Perhaps ironically, it would take a national socioeconomic disaster to provide the impetus for widespread rural electrification in the Hoosier state and beyond.

As the Great Depression raged, Franklin Delano Roosevelt, elected as U.S. president in 1932, began to give shape to the New Deal he had promised the American people, with a wide array of social and economic stimulus programs. On May 11, 1935, Roosevelt signed Executive Order 7037 establishing the Rural Electrification Administration (REA). The Rural Electrification Act passed a year later, allocating over $800,000 towards rural electrification projects.

On July 22, 1935, the Boone County Rural Electric Membership Corporation (REMC) in Indiana became one of the first funded federal electric projects in the U.S., and the first in the Hoosier state. Over the following four years, Purdue Extension agents helped create a number of REMCs across Indiana.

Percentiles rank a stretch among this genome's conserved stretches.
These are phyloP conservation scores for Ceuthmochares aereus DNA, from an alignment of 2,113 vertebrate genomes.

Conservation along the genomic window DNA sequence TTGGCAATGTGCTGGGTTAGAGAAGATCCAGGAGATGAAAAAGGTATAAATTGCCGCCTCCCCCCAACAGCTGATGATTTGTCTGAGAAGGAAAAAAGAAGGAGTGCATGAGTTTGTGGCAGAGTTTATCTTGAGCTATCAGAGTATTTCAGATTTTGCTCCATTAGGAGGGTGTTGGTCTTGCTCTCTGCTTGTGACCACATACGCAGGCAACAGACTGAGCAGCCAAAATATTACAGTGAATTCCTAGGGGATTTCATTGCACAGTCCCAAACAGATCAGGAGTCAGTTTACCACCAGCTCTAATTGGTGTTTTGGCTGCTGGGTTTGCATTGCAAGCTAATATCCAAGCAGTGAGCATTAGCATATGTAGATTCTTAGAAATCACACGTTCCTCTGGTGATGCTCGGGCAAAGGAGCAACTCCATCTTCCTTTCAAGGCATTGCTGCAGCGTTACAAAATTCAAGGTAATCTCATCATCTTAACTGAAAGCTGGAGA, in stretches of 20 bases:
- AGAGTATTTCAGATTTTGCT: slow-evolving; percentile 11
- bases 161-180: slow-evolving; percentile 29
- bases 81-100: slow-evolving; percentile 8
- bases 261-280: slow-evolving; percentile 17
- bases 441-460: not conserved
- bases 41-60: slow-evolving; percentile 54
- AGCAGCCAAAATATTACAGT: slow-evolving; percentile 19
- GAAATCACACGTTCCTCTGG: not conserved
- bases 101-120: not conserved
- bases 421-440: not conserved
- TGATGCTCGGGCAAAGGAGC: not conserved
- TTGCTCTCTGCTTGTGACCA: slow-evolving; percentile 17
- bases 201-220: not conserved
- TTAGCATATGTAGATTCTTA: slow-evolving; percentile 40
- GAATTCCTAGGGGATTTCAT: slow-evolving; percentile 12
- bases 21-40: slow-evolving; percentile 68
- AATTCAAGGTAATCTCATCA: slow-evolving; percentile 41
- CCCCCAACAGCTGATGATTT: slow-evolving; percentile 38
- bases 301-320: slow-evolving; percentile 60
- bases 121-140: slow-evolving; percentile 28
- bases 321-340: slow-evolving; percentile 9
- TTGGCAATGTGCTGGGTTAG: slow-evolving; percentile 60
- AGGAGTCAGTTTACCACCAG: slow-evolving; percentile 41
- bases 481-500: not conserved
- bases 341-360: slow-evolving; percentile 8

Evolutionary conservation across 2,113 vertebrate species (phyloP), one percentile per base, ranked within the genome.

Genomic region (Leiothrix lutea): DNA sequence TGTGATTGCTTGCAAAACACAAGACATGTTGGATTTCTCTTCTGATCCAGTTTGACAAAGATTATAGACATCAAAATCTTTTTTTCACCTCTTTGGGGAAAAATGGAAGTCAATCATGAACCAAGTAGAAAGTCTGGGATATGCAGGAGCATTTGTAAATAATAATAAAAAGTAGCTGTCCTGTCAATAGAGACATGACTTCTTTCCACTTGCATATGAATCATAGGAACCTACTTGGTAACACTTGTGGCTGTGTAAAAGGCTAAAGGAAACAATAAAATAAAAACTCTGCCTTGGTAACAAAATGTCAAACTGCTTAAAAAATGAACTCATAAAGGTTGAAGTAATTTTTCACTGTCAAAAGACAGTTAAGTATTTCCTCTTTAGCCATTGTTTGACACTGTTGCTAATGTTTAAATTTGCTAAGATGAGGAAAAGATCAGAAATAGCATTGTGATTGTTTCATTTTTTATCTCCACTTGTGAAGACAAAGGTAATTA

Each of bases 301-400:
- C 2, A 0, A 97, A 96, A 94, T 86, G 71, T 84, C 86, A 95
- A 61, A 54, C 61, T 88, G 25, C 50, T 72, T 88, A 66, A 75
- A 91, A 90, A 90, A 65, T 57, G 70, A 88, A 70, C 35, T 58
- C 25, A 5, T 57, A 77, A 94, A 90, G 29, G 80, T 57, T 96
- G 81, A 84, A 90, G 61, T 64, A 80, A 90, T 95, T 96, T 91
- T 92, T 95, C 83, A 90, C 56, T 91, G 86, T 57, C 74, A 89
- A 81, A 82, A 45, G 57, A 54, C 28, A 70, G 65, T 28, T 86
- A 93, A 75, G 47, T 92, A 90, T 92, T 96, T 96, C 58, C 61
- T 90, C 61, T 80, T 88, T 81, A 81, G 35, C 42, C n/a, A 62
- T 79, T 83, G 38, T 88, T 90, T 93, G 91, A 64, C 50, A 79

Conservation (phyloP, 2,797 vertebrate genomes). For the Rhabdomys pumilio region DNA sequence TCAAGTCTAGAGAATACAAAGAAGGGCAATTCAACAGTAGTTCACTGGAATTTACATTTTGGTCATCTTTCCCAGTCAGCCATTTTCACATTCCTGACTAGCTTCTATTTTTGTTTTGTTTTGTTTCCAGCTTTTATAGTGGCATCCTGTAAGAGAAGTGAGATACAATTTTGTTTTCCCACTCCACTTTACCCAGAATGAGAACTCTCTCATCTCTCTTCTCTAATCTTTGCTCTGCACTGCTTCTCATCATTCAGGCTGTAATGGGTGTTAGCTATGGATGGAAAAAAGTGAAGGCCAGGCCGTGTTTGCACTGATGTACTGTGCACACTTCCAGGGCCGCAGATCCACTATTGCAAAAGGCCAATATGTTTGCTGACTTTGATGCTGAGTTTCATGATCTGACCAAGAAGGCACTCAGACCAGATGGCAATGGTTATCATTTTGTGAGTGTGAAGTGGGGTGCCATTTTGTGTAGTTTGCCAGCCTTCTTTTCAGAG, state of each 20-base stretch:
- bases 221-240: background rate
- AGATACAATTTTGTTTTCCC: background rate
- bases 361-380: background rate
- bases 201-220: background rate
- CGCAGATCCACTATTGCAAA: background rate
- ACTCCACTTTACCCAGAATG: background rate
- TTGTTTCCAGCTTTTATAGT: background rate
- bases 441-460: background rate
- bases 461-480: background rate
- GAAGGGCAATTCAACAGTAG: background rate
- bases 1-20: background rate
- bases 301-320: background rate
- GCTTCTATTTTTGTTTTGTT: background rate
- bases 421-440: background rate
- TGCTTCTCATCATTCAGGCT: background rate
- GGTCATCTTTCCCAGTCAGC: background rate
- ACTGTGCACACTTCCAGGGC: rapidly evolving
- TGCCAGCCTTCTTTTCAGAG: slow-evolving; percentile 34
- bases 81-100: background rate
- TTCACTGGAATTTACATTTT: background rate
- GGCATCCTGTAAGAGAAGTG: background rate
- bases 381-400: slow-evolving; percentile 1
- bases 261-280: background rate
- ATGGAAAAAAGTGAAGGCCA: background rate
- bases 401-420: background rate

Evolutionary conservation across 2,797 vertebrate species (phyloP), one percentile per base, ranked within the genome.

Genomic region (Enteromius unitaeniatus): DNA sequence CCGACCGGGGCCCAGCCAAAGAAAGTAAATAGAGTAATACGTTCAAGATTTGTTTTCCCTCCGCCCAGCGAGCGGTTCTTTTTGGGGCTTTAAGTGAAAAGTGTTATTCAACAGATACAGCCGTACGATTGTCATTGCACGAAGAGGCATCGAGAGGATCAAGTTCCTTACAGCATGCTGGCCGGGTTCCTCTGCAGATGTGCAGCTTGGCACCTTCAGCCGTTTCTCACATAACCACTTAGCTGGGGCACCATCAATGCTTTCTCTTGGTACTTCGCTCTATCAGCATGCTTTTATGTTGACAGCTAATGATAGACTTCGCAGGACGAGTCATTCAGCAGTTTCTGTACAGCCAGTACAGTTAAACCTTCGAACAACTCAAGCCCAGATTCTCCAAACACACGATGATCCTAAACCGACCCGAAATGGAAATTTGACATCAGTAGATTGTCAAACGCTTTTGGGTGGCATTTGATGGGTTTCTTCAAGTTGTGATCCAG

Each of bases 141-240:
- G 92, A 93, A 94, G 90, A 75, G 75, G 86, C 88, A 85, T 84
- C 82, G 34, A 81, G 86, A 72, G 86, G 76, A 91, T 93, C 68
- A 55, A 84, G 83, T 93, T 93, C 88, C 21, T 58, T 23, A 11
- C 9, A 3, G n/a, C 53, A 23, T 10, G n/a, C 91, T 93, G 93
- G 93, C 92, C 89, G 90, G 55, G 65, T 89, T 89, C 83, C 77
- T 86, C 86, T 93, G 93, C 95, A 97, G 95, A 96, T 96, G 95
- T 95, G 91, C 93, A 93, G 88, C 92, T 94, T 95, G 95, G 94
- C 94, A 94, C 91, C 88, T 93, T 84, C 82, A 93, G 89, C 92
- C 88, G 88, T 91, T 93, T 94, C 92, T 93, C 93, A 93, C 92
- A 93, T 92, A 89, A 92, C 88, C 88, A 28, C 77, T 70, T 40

Marshall County’s case was typical of many. Its county REMC had been formed in 1935, and on November 10, 1936, an REA loan of $185,000 was granted to the Marshall County REMC (the same year, nearby Fulton County’s REMC, among many others, received its funding). The first electric pole of the program was set on the southwest corner of U.S. Highway 30 and King Road on September 30, 1937, with 25 miles of line installed. By April 30 of the following year, Roy Jacoby’s home was the first to receive electricity from the program. At the time, the minimum electrical charge was $2.50 per month (a number of farm families were concerned that they might not even use enough electricity each month to justify the cost!).

The process, nonetheless, was not an instantaneous one. In 1940 it was reported that only 437 of the approximately 1,500 farms in Starke County had electricity. By 1945, 1,108 of that county’s 1,409 farms had electrical current, a vast but quite gradual jump.

It’s estimated that almost all Indiana farms had electricity by 1965, meaning nearly 80 years had passed since concerted effortsElectricity began to assure that all Hoosiers had access to what by the 1960s was (and certainly today is) not only taken for granted, but also considered critical to contemporary life.

And so, whether you live in a busy area city, in a small town or on a farm, take a moment to appreciate the efforts it took in days of yore to bring you those Christmas lights, New Year’s Eve broadcasts, cell phone charges, or just the ability to read this article at night, in a warmly heated home.